Nigeria introduces new vaccine against meningitis

Nigeria is one of the 26 meningitis hyper-endemic countries of Africa, situated in the area known as the African Meningitis Belt. (Representational image) Photo: AFP

Nigeria has become the first country in the world to roll out a new vaccine (called Men5CV) recommended by the World Health Organisation (WHO), which protects people against five strains of the meningococcus bacteria.

The vaccine and emergency vaccination activities are funded by Gavi, the Vaccine Alliance, which funds the global meningitis vaccine stockpile, and supports lower-income countries with routine vaccination against meningitis.

Nigeria is one of the 26 meningitis hyper-endemic countries of Africa, situated in the area known as the African Meningitis Belt. Last year, there was a 50 per cent jump in annual meningitis cases reported across Africa.

In Nigeria, an outbreak of Neisseria meningitidis (meningococcus) serogroup C outbreak led to 1,742 suspected meningitis cases, including 101 confirmed cases and 153 deaths in seven of 36 Nigerian states between October 1, 2023 and March 11, 2024.

Rollout of new vaccine

• To quell the deadly outbreak, a vaccination campaign was undertaken on March 25-28, 2024 to initially reach more than one million people aged 1-29 years.

• The  new vaccine offers a powerful shield against the five major strains of the meningococcal bacteria (A, C, W, Y and X) in a single shot. All five strains cause meningitis and blood poisoning. This provides broader protection than the current vaccine used in much of Africa, which is only effective against the A strain.

• The new vaccine has the potential to significantly reduce meningitis cases and advance progress in defeating meningitis. This is especially important for countries like Nigeria where multiple serogroups are prevalent. 

• The new vaccine uses the same technology as the meningitis A conjugate vaccine (MenAfriVac), which wiped out meningococcal A epidemics in Nigeria.

• This new multivalent conjugate vaccine was 13 years in the making and was based on a partnership between PATH and the Serum Institute of India.

• In July 2023, WHO prequalified the new Men5CV vaccine (which has the brand name MenFive) and in October 2023 issued an official recommendation to countries to introduce the new vaccine. Gavi allocated resources for the Men5CV rollout in December 2023.

• The rollout in Nigeria represents one step closer towards the goal of total elimination by 2030.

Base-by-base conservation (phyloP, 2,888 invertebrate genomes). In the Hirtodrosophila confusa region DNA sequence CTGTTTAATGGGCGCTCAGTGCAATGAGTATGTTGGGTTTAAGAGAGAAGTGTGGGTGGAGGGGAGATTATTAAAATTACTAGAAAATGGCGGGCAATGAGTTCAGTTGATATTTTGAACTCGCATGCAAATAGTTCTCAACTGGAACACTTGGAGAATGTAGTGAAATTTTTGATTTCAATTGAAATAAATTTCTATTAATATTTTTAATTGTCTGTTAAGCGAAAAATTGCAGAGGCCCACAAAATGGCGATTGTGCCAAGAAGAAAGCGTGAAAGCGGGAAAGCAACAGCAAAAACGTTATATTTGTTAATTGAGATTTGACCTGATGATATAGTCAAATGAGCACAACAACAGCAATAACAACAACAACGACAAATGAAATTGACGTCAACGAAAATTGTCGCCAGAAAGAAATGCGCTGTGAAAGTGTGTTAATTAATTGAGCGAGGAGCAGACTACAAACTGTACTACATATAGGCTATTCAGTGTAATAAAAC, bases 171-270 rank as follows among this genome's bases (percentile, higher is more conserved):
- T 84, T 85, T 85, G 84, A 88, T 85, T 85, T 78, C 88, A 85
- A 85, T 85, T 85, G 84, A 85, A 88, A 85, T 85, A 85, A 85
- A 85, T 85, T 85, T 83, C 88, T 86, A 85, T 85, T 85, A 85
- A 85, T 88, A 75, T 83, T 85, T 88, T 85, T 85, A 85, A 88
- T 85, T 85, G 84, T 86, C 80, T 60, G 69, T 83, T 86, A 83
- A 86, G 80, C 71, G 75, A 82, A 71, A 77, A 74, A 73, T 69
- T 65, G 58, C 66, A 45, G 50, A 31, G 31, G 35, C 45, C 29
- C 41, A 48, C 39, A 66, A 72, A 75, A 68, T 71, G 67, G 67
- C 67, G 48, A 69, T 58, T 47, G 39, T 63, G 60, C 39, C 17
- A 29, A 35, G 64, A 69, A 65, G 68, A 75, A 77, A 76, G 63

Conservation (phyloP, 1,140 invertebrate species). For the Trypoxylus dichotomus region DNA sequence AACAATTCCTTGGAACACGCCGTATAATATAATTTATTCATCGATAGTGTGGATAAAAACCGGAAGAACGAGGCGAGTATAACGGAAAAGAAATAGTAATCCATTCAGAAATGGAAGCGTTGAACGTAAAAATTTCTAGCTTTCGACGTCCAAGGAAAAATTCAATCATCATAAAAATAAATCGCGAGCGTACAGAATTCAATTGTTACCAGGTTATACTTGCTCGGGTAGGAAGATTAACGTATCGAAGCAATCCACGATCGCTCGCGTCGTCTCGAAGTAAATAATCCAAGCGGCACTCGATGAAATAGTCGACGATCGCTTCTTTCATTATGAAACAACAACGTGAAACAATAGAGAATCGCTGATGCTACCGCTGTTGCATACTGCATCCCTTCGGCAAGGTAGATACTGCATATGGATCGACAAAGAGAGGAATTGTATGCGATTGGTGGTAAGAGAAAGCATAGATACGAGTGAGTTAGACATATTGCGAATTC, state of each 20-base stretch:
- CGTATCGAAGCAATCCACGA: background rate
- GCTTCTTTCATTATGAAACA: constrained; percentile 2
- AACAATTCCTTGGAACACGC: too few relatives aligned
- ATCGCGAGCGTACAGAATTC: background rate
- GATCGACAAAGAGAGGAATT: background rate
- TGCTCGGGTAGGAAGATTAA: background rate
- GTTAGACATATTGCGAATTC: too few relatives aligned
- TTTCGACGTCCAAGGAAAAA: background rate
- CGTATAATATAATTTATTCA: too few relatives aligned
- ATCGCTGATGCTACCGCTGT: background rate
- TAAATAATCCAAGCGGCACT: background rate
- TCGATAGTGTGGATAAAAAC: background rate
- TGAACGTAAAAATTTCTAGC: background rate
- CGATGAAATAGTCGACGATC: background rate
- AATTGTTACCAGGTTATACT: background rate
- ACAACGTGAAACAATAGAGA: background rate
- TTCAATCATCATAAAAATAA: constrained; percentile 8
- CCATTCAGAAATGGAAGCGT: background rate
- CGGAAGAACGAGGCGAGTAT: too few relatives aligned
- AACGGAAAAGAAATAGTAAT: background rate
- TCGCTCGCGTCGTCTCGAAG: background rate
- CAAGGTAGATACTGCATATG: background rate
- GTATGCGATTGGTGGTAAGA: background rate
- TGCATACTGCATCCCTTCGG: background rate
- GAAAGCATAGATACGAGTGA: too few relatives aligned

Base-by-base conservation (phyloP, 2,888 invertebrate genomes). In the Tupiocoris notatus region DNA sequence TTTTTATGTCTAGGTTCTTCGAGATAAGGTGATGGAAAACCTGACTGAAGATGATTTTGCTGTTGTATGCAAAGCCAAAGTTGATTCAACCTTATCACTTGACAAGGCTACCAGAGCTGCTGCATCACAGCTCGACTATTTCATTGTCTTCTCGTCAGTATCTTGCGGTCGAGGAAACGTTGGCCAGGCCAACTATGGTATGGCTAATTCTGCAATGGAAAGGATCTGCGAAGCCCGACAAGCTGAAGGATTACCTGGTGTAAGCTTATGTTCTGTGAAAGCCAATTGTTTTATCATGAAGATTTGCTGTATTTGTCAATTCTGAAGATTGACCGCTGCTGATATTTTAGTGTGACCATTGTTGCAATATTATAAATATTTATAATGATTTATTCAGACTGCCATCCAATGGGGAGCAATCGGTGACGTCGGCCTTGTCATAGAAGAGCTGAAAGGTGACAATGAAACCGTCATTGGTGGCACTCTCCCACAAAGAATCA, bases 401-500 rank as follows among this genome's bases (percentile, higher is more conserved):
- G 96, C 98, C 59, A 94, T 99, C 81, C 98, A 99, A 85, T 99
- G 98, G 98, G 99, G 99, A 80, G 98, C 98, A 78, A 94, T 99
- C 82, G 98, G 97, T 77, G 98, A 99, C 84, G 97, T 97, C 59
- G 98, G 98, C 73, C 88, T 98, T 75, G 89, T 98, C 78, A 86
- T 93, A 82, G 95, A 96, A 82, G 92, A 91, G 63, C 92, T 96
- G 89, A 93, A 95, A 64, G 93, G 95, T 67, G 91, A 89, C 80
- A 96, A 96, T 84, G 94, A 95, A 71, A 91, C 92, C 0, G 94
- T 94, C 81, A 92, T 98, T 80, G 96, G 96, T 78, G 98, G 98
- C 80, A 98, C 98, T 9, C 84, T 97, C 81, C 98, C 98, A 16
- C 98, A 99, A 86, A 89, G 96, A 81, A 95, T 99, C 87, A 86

Meningitis disease

• Meningitis is a life-threatening disease caused by inflammation of the membranes (meninges) that surround the brain and spinal cord.

• There are multiple causes of meningitis, including viral, bacterial, fungal and parasitic pathogens. 

• Acute bacterial meningitis is one of the deadliest and most disabling forms of this illness. It can cause epidemics, lead to death within 24 hours and leave one in five people with lifelong disability after infection. 

There are four main causes of acute bacterial meningitis:

i) Neisseria meningitidis (meningococcus)

ii) Streptococcus pneumoniae (pneumococcus)

iii) Haemophilus influenzae

iv) Streptococcus agalactiae (group B streptococcus)

• These bacteria are responsible for more than half of the deaths from meningitis globally and they cause other severe diseases like sepsis and pneumonia.

• Although meningitis affects all ages, young children are most at risk. 

• Newborn babies are at most risk from Group B streptococcus, young children are at higher risk from meningococcus, pneumococcus and Haemophilus influenzae. 

• Adolescents and young adults are at particular risk of meningococcal disease while the elderly are at particular risk of pneumococcal disease.

• People all over the world are at risk of meningitis. The highest burden of disease is seen in a region of sub-Saharan Africa, known as the African Meningitis Belt, especially recognised to be at high risk of epidemics of meningococcal but also pneumococcal meningitis.


• Most bacteria that cause meningitis such as meningococcus, pneumococcus and Haemophilus influenzae are carried in the human nose and throat. They spread from person to person by respiratory droplets or throat secretions. 

• Group B streptococcus is often carried in the human gut or vagina and can spread from mother to child around the time of birth.


• Common symptoms of meningitis are neck stiffness, fever, confusion or altered mental status, headaches, nausea and vomiting.

• Less frequent symptoms are seizures, coma and neurological deficits (for example hearing or vision loss, cognitive impairment, or weakness of the limbs).

• There are effective treatments and vaccines against some of the main bacterial causes of meningitis. However, meningitis remains a significant threat around the world.

• In 2019, WHO and partners launched the global roadmap to defeating meningitis by 2030. The roadmap sets a comprehensive vision towards a world free of meningitis, and has three goals:

i) Elimination of bacterial meningitis epidemics.

ii) Reduction of cases of vaccine-preventable bacterial meningitis by 50 per cent and deaths by 70 per cent. 

iii) Reduction of disability and improvement of quality of life after meningitis due to any cause.

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